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Buying "American"

The Wall Street Journal reports (in a no-charge article for non-subscribers) that buying American isn’t what it’s cracked up to be:

Few sports cars have captured the nation’s imagination
like the sleek Ford Mustang, a 21st-century reincarnation of an
American classic. The Toyota Sienna minivan, by contrast, speaks to the
utilitarian aesthetics of Japan: refined interiors, arm rests and lots
and lots of cup holders.

Yet, by a crucial measure, the Sienna is far more
American than the Mustang. Statistics from the National Highway Traffic
Safety Administration that were publicized in "Auto Industry Update:
2006," a presentation by Farmington Hills, Mich., research company CSM
Worldwide, show only 65% of the content of a Ford Mustang comes from
the U.S. or Canada. Ford Motor Co. buys the rest of the Mustang’s parts abroad. By contrast, the Sienna, sold by Japan’s Toyota Motor Corp., is assembled in Indiana with 90% local components.

Calling a car "American" or "foreign" has no meaning. But that doesn’t stop "American" car companies from trying to use emotion to affect buyers:

There’s more than a little irony in this, considering
Ford has launched a campaign to regain its footing with an appeal to
patriotism (catchphrase: "Red, White & Bold"). "Americans really do
want to buy American brands," asserted Ford Executive Vice President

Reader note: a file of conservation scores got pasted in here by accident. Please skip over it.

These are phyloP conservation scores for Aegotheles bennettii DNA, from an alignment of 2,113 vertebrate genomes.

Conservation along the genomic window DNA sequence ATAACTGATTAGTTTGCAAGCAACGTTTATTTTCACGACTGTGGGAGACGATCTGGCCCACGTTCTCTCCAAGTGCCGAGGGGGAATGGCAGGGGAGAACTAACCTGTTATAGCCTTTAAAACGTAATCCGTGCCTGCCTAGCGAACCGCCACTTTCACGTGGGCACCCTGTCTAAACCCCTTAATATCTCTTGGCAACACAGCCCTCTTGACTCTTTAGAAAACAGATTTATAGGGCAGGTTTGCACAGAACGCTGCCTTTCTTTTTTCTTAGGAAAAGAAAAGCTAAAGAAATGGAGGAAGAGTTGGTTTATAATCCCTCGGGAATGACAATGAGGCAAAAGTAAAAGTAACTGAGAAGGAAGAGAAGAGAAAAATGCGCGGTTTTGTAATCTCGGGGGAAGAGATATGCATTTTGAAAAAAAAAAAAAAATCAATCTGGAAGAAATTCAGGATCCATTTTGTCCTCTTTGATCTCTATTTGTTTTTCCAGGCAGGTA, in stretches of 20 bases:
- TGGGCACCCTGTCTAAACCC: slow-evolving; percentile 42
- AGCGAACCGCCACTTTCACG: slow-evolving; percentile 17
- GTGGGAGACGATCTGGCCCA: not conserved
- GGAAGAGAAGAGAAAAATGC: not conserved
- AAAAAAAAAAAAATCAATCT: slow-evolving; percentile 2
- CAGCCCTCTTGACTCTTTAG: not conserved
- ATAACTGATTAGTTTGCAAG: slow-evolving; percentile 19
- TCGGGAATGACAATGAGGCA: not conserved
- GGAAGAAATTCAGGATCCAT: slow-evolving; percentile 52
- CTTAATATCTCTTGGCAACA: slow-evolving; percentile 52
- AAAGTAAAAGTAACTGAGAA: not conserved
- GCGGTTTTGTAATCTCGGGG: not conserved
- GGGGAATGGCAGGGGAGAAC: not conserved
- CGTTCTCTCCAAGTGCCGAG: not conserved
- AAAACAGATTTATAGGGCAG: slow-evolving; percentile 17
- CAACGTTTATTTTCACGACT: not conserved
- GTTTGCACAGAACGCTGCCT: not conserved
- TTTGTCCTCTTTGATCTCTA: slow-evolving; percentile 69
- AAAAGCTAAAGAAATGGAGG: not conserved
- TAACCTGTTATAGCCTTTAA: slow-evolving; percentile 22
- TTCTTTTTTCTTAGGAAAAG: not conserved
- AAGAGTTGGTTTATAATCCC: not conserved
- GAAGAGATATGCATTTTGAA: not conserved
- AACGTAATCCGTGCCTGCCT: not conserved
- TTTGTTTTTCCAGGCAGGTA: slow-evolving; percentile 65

Mark Fields in a recent speech. "We will compete vigorously to be
America’s car company."

As the Mustang shows, though, it’s no longer easy to
define what is American. For 20 years now, the dynamic car makers of
Asia — led by Toyota, Nissan Motor Co. and Honda Motor
Co. — have been pouring money into North America, investing in plants,
suppliers and dealerships as well as design, testing and research
centers. Their factories used to be derided as "transplants,"
foreign-owned plants just knocking together imported parts. Today, the
Asian car makers are a fully functioning industry, big and powerful
enough to challenge Detroit’s claim to the heart of U.S. car

So if there’s no such thing as an American car company or a foreign one, what’s an "American" company to do?

On Thursday, the Level Field Institute, a grass-roots organization
founded by U.S. Big Three retirees, is scheduled to hold a news
conference in Washington. Among the points the group is expected to
make is its belief that comparing relative North American component
content is an ineffective way to determine who is "more American" among
auto makers. A better way, says Jim Doyle who heads Level Field, is to
look at the number of jobs — from research and development to
manufacturing to retailing — each auto maker creates per car sold in
the U.S.

Mr. Doyle says the institute’s study shows that Toyota in 2005 employed
roughly three times more U.S. workers, on a basis of per car sold in
the U.S., than Hyundai Motor Co. Each of the Big Three manufacturers in
the same year employed roughly three times as many U.S. workers, on a
per-car-sold basis, as Toyota. "What’s better for the American
economy?" Mr. Doyle asks. A GM car "built in Mexico with 147,000 jobs
back here in America or a Honda built in Alabama with 4,000 or 5,000
jobs in America?"

A challenge to our readers: why is this job creation measure irrelevant?


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